With constant technological advances and development, there has been an increasingly divergent effect on the music industry over recent years. Technology has enabled swifter and easier distribution of music and yet also enabled the growth of illegal streaming and media trade. Technology has impacted the change in music ownership and distribution both positively and negatively. 


Although technology has improved the distribution of music through websites such as YouTube and Spotify, the internet also makes it incredibly easy to download music illegally. Platforms such as YTD and Napster allow music to be downloaded and distributed illegally without crediting authors and producers and allow copyright infringement to occur. These websites are also extremely dangerous and mean that people using them are at risk of getting viruses or malware on their devices. They also breach the Copyright Design and Patents Act 1988. Although these platforms create huge amounts of profit, produces and shareholders lose out on the money they have made, and customers are at risk of malware.  


Technology and the internet have allowed the creation of different music streaming services and websites where music can be shared easily, and this is generally positive. Technology makes it easier for music to be distributed using platforms such as YouTube and Spotify. These services allow users to share and listen to music with a minimal monthly subscription or freely which means it is available to a larger audience. YouTube also uses Creative Commons Licensing where copyright permission can be granted to create work – others can copy, distribute and use the authors work while they still retain ownership. In countries such as Brazil, music can be bought as CDs in the streets and there are many free music streaming platforms online, but they come with risks such as containing malware and viruses. CDs and DVDS are often also not of good quality and are also sometimes quite pricey. YouTube and Spotify have good quality products, are trusted platforms that are protected against malware and are free unless you opt for the premium package. This means that people are more likely to use these platforms, and this is better for all Stakeholders – the customers can access free music and not risk exposure to malware, and the producers and shareholders can maximise their profits.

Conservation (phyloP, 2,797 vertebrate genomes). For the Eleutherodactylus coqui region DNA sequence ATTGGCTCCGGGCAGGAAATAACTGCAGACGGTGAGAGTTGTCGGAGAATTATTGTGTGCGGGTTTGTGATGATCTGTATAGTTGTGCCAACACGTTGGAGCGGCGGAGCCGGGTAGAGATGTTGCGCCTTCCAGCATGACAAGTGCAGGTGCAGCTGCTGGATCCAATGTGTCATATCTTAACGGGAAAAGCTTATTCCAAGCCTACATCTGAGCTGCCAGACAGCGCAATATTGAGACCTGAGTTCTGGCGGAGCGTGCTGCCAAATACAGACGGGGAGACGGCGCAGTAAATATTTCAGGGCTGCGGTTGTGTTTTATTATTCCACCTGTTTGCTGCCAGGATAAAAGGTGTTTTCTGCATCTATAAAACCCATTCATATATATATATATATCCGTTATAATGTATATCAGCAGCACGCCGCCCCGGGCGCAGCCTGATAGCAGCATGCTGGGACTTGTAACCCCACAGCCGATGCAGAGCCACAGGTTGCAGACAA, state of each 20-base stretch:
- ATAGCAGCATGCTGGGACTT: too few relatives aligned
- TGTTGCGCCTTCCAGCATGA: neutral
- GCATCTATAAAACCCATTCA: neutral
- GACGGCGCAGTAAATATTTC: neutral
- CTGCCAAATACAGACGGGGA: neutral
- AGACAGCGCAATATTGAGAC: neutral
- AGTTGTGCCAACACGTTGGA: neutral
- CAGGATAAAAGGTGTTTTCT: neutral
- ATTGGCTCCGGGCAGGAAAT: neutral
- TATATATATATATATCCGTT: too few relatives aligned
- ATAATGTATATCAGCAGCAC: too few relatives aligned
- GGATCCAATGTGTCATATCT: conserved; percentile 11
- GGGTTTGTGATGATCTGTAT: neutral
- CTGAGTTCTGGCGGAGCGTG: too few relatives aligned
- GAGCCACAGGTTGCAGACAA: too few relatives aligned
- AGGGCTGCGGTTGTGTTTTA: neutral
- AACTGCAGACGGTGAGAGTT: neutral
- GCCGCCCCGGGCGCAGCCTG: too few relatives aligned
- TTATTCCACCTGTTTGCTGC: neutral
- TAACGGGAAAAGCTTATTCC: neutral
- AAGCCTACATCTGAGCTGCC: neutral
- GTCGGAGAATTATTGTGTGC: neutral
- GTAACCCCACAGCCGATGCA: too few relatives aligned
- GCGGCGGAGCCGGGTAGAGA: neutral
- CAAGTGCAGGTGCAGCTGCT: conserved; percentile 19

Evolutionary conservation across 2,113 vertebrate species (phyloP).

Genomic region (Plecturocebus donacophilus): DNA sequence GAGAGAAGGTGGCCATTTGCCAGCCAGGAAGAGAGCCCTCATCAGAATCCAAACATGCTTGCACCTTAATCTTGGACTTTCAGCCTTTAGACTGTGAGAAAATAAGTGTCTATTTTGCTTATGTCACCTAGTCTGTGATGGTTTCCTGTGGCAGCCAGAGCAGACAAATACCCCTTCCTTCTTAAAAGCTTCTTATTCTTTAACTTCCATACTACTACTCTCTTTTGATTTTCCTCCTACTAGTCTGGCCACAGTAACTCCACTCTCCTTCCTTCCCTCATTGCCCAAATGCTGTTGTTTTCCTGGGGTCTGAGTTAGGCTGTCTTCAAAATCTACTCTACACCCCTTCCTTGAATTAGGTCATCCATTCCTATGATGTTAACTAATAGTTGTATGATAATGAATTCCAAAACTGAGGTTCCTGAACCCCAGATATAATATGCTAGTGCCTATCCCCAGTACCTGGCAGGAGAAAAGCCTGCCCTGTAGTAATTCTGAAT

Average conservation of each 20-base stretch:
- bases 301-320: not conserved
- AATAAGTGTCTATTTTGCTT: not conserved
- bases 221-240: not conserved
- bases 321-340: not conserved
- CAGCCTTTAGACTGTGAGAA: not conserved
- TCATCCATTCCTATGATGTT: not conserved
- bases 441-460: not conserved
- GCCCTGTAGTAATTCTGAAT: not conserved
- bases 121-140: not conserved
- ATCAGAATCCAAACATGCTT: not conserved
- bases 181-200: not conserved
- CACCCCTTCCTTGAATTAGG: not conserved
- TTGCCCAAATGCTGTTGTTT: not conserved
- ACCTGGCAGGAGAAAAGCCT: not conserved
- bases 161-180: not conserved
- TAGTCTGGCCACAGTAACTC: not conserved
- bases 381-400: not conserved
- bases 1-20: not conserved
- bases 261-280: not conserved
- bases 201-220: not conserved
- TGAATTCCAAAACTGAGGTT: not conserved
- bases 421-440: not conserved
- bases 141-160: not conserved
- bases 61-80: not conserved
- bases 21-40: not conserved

However, this may not be possible in many less developed countries where technology is not as prevalent, and people are less computationally literate. There may a negative impact on music distribution because the use of the internet and new technologies in music creates a ‘digital divide’. This is when access to technology and the internet is not the same across a country for geographical, political and financial reasons. This is negative for both the customers and the companies that are producing the music because there isn’t an even distribution of the product across the country which minimises the amount of profit that the company is able to make and a cultural impact on the community.